How does a new contest experience interact with an old one to influence subsequent contest behavior?
新、舊打鬥經驗是否會改變彼此對後續打鬥行為的影響 How does a new contest experience interact with an old one to influence subsequent contest behavior?
|dc.description.abstract||The outcomes of recent contests are known to influence an individual’s behavior in subsequent contests: a winning/losing experience increases/decreases an individual’s aggressiveness and probability of winning a subsequent contest（winner/loser effect）. Animals in the field are likely to have frequent contest encounters, but how these multiple experiences combine to influence an individual’s subsequent contest behavior is rarely explored. In this study, I gave individuals of Kryptolebias marmoratus, a mangrove killifish, two contest experiences（2 days and 1 day prior to a staged contest）to examine whether the effects of these two experiences were additive or whether the effect of one experience was changed by interaction with the other. Because contest decision in this fish is influenced by experience acquired as long as one month previously, individuals that had won their last contest（about one month before this study） were paired up among themselves, as were those that had lost, and tested separately as winner and loser pairs. The results showed that a losing experience received two days previously significantly influenced fighting behavior in contests staged and caused detectable loser effects in both winner and loser pairs. A winning experience received two days previously, on the other hand, had no significant effect on the fighting behavior in contests. More interestingly, the results also showed that the way in which the two recent contest experiences combined depended on the outcome of the contest that the fish participated in one month before this study. In loser pairs, two recent consecutive winning experiences increased an individual’s probability of initiating gill displays more than if the effects of the two experiences had been additive. By contrast, in winner pairs, two consecutive losing experiences reduced an individual’s probability of initiating gill displays, initiating attacks and winning more than if the effects of the two experiences had been additive. This result may indicate that two consecutive winning or losing experiences enhance each other such that their combined effect is more than the additive.||en_US|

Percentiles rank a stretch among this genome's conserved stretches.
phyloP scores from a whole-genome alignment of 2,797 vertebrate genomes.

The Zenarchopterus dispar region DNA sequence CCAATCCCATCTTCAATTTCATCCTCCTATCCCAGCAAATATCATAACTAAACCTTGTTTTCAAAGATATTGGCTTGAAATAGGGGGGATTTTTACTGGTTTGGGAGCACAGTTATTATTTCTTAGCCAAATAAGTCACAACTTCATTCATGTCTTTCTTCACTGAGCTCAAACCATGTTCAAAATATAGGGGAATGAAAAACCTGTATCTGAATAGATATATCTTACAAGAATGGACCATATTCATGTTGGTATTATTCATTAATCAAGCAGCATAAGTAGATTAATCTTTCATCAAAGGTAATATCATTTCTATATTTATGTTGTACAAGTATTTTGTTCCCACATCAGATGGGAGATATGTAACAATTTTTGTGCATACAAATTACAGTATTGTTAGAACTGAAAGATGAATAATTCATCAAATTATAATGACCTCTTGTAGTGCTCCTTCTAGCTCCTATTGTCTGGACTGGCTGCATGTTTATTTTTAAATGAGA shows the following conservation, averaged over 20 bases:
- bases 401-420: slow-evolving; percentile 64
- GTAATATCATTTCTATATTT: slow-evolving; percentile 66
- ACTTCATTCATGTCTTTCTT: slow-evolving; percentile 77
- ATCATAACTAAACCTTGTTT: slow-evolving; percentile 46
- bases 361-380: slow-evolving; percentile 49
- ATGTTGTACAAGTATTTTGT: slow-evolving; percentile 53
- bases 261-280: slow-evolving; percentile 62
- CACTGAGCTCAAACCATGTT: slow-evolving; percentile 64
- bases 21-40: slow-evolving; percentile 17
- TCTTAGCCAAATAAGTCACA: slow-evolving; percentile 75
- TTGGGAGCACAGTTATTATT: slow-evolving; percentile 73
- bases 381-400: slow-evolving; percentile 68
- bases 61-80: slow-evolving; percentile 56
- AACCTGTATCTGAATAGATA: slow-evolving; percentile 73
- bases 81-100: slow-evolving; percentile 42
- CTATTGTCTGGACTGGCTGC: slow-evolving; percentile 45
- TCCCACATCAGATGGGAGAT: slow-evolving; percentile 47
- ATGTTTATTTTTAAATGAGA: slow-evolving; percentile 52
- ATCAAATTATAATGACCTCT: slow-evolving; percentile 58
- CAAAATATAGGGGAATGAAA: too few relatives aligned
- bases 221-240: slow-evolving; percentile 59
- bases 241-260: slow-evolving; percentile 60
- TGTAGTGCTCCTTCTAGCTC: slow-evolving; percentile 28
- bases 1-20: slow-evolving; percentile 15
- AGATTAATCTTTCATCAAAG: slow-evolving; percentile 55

|dc.title||How does a new contest experience interact with an old one to influence subsequent contest behavior?||en_US|
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